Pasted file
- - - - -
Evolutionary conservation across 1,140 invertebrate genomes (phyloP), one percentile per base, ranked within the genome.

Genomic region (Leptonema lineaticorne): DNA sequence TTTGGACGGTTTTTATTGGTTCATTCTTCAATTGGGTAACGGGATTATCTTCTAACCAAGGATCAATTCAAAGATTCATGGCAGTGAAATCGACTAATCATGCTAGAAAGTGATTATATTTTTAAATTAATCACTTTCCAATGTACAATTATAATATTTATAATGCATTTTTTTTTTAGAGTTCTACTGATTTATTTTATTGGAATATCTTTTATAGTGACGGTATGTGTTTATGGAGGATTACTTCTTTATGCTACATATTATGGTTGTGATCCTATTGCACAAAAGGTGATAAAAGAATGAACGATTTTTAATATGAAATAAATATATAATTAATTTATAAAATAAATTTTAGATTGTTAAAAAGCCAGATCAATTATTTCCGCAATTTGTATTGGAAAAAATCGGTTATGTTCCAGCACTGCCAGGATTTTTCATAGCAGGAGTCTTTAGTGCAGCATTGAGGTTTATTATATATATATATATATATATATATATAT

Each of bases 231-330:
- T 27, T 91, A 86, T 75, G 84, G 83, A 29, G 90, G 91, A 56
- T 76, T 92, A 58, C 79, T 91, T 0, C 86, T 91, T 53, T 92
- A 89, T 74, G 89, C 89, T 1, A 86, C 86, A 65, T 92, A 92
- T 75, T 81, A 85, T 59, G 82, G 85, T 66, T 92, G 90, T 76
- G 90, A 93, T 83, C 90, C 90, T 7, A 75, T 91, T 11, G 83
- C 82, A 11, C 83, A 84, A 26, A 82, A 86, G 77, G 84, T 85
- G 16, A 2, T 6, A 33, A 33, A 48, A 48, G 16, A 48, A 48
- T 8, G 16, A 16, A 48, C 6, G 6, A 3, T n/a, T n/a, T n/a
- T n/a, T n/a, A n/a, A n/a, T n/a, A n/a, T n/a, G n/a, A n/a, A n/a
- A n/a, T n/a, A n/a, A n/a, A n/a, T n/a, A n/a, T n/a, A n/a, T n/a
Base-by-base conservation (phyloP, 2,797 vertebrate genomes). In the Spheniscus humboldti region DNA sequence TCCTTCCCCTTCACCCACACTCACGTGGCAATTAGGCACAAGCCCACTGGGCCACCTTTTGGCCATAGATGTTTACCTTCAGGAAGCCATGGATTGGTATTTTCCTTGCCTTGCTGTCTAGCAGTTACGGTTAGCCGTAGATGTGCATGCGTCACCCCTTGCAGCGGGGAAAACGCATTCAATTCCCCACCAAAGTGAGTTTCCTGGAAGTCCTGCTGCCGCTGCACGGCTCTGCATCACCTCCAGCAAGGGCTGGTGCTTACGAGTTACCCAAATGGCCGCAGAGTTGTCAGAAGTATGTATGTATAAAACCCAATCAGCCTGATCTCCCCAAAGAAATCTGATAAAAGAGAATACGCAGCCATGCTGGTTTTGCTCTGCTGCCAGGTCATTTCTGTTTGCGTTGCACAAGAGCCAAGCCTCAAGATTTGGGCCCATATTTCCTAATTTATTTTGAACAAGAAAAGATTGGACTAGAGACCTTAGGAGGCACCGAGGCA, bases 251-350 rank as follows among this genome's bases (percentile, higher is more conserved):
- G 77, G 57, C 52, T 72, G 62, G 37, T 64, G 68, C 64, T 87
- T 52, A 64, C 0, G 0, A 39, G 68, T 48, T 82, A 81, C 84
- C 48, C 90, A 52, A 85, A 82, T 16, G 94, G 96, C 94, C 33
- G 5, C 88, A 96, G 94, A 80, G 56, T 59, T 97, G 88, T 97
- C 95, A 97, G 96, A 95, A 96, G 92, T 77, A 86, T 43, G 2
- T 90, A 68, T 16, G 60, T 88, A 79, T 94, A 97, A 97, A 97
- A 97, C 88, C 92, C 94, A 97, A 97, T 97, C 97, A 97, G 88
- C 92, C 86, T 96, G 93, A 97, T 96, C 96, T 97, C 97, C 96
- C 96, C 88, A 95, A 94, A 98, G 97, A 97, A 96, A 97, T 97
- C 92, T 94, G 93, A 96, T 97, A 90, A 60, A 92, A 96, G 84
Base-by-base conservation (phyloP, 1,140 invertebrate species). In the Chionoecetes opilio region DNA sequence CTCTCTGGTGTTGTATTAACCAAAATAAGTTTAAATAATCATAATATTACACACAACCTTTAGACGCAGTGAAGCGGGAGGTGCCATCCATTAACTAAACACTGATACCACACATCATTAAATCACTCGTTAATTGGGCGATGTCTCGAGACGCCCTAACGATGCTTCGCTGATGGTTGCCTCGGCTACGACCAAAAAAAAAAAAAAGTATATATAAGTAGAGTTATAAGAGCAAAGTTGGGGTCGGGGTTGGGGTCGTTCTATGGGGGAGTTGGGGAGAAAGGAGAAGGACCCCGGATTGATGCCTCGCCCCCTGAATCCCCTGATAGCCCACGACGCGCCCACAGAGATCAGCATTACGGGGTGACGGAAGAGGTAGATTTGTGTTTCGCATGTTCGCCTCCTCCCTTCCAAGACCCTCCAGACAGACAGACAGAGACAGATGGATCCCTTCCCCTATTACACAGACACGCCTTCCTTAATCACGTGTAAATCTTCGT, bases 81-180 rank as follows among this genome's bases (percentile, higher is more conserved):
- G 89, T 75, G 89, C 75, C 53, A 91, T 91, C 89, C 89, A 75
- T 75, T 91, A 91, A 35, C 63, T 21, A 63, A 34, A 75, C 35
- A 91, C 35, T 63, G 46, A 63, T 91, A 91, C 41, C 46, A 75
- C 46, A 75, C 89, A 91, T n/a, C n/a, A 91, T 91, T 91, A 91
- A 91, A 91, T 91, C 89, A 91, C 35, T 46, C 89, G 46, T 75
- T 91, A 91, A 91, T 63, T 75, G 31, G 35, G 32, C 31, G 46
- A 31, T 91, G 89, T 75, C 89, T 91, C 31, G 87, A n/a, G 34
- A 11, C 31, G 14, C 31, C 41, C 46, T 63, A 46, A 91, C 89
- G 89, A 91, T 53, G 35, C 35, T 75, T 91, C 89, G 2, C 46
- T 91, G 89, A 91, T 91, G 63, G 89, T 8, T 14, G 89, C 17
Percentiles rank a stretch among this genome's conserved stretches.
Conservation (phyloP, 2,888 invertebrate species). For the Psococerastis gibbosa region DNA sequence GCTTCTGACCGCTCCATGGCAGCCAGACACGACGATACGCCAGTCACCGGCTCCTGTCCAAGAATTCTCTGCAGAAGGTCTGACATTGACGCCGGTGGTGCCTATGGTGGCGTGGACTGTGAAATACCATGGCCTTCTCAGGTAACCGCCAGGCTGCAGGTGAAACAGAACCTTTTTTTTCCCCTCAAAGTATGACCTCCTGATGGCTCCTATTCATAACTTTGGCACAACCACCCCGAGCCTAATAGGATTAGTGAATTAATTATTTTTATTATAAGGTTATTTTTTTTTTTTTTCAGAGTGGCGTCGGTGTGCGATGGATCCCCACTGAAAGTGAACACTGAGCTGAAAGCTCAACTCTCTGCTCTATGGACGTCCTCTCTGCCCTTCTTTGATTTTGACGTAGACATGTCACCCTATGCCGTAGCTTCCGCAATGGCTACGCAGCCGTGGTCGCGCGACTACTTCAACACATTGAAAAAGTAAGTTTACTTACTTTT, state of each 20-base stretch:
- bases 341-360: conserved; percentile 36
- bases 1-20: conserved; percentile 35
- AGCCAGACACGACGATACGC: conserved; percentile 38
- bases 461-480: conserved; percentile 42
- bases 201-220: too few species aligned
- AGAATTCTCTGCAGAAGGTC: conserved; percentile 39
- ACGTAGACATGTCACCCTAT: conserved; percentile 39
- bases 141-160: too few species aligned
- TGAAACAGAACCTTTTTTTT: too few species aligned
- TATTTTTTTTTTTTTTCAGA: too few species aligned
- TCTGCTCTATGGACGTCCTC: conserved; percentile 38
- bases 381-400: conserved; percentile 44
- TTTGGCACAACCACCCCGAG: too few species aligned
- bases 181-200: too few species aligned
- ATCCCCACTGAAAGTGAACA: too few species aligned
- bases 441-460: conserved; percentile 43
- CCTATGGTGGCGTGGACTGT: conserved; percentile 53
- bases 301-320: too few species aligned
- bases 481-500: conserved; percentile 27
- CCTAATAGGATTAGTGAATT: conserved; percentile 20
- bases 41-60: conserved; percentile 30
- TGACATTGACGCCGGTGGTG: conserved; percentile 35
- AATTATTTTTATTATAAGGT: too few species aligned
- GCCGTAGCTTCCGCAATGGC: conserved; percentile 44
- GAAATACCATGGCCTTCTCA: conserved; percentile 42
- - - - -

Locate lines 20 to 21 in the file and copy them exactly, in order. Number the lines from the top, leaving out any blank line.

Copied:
- T 90, A 68, T 16, G 60, T 88, A 79, T 94, A 97, A 97, A 97
- A 97, C 88, C 92, C 94, A 97, A 97, T 97, C 97, A 97, G 88